The Corner

Terri’s End

I reviewed the two Schindler/Schiavo books briefly in the NYPost this weekend. There will be shelves of books on Terri Schiavo before the year is out. Some of it is crime drama (Mark Furhman), some of it the ethical issues (Arthur Caplan), some of it is heartbreaking, maddening human interest (The Schindler family, Michael Schiavo).

The best writeup on Terri Schiavo’s death though? It’s in Ramesh Ponnuru’s Party of Death: The Party of Death: The Democrats, the Media, the Courts, and the Disregard for Human Life.

He writes, in part:

Schiavo’s death was surrounded by euphemisms, the need to resort to which also suggests a limit to the public’s enthusiasm for euthanasia. Those who defended the withdrawal of the tube scrupulously avoided the words “starvation” and “dehydration.” While the press was not allowed to witness her deteriorating condition, it was told that her “dying process” unfolded with soothing music in the background and a stuffed animal by her side.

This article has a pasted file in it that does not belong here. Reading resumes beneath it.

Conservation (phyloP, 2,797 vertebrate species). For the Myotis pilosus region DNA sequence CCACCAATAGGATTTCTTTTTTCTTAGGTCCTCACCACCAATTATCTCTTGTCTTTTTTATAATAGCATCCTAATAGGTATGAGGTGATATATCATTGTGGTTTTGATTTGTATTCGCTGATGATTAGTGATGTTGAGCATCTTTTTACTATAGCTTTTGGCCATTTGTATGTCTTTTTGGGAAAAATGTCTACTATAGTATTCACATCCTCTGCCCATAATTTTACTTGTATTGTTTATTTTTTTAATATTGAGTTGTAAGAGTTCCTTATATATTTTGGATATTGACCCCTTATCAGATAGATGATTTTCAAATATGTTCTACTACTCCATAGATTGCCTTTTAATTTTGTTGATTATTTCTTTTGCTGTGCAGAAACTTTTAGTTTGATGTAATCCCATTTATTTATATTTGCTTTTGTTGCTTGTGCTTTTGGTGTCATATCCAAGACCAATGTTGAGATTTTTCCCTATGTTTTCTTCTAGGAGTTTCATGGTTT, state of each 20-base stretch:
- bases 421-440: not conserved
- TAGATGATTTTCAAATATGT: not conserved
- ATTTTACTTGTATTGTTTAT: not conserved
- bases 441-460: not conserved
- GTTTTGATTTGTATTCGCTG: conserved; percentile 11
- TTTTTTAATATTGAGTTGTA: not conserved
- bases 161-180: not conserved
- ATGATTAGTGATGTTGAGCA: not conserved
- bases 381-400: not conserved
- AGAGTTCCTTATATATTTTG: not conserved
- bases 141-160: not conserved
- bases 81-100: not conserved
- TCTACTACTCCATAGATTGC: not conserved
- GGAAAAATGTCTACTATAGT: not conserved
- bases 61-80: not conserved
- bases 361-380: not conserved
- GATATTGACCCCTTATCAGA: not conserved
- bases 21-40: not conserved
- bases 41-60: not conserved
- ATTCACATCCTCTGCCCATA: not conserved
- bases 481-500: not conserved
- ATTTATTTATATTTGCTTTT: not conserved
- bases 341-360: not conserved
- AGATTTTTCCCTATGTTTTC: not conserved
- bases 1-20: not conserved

But what the country tolerated was bad enough. If anyone on death row were ever starved to death, it would rightly be considered cruel and unusual punishment. Nobody would bother debating whether the federal government should step in.

People die every day, and people are killed every day. It’s not every day, however, that most Americans support the deliberate killing of an innocent woman. Pro-lifers have always said that mercy killing is wrong, and also warned that once it started the mercy killers would cease to be fastidious about whether they were really following a patient’s will. It’s not just that the slope is slippery, but that we have already slid too far down it.

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